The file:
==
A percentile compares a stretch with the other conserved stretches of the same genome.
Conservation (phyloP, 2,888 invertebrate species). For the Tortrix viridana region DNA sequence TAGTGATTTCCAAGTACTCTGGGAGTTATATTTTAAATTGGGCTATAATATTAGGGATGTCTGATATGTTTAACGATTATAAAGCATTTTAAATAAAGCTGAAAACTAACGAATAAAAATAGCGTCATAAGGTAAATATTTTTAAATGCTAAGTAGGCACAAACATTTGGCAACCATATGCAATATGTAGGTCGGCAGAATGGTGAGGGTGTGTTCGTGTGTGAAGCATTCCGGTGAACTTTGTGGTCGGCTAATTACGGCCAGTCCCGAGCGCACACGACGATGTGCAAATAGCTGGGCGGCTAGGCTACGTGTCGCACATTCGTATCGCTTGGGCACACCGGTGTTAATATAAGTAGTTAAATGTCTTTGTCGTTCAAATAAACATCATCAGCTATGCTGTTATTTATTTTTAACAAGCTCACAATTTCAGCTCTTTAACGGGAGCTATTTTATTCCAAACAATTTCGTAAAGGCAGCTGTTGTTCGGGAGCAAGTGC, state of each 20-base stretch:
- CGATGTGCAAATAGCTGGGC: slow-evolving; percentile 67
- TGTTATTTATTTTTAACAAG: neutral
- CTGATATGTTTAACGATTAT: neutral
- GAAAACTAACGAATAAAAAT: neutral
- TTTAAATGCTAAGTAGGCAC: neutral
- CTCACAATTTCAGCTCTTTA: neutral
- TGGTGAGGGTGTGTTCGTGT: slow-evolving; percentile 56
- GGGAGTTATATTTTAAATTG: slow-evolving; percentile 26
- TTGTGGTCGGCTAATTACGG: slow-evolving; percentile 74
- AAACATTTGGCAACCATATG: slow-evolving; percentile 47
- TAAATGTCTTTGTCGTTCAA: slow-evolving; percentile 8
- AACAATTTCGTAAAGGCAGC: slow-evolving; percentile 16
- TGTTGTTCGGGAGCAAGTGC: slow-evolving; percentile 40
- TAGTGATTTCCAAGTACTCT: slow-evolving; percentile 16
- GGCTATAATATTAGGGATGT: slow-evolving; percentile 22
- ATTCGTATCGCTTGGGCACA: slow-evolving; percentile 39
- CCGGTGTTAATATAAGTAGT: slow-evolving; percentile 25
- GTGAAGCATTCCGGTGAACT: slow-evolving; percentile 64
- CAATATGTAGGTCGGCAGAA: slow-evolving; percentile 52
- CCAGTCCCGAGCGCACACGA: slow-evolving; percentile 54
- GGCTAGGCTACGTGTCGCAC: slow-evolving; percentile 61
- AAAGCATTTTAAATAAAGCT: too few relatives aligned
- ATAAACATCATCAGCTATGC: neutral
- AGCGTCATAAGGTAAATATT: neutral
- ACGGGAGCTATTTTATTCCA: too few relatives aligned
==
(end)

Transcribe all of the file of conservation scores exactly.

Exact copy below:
A percentile compares a stretch with the other conserved stretches of the same genome.
Conservation (phyloP, 2,888 invertebrate species). For the Tortrix viridana region DNA sequence TAGTGATTTCCAAGTACTCTGGGAGTTATATTTTAAATTGGGCTATAATATTAGGGATGTCTGATATGTTTAACGATTATAAAGCATTTTAAATAAAGCTGAAAACTAACGAATAAAAATAGCGTCATAAGGTAAATATTTTTAAATGCTAAGTAGGCACAAACATTTGGCAACCATATGCAATATGTAGGTCGGCAGAATGGTGAGGGTGTGTTCGTGTGTGAAGCATTCCGGTGAACTTTGTGGTCGGCTAATTACGGCCAGTCCCGAGCGCACACGACGATGTGCAAATAGCTGGGCGGCTAGGCTACGTGTCGCACATTCGTATCGCTTGGGCACACCGGTGTTAATATAAGTAGTTAAATGTCTTTGTCGTTCAAATAAACATCATCAGCTATGCTGTTATTTATTTTTAACAAGCTCACAATTTCAGCTCTTTAACGGGAGCTATTTTATTCCAAACAATTTCGTAAAGGCAGCTGTTGTTCGGGAGCAAGTGC, state of each 20-base stretch:
- CGATGTGCAAATAGCTGGGC: slow-evolving; percentile 67
- TGTTATTTATTTTTAACAAG: neutral
- CTGATATGTTTAACGATTAT: neutral
- GAAAACTAACGAATAAAAAT: neutral
- TTTAAATGCTAAGTAGGCAC: neutral
- CTCACAATTTCAGCTCTTTA: neutral
- TGGTGAGGGTGTGTTCGTGT: slow-evolving; percentile 56
- GGGAGTTATATTTTAAATTG: slow-evolving; percentile 26
- TTGTGGTCGGCTAATTACGG: slow-evolving; percentile 74
- AAACATTTGGCAACCATATG: slow-evolving; percentile 47
- TAAATGTCTTTGTCGTTCAA: slow-evolving; percentile 8
- AACAATTTCGTAAAGGCAGC: slow-evolving; percentile 16
- TGTTGTTCGGGAGCAAGTGC: slow-evolving; percentile 40
- TAGTGATTTCCAAGTACTCT: slow-evolving; percentile 16
- GGCTATAATATTAGGGATGT: slow-evolving; percentile 22
- ATTCGTATCGCTTGGGCACA: slow-evolving; percentile 39
- CCGGTGTTAATATAAGTAGT: slow-evolving; percentile 25
- GTGAAGCATTCCGGTGAACT: slow-evolving; percentile 64
- CAATATGTAGGTCGGCAGAA: slow-evolving; percentile 52
- CCAGTCCCGAGCGCACACGA: slow-evolving; percentile 54
- GGCTAGGCTACGTGTCGCAC: slow-evolving; percentile 61
- AAAGCATTTTAAATAAAGCT: too few relatives aligned
- ATAAACATCATCAGCTATGC: neutral
- AGCGTCATAAGGTAAATATT: neutral
- ACGGGAGCTATTTTATTCCA: too few relatives aligned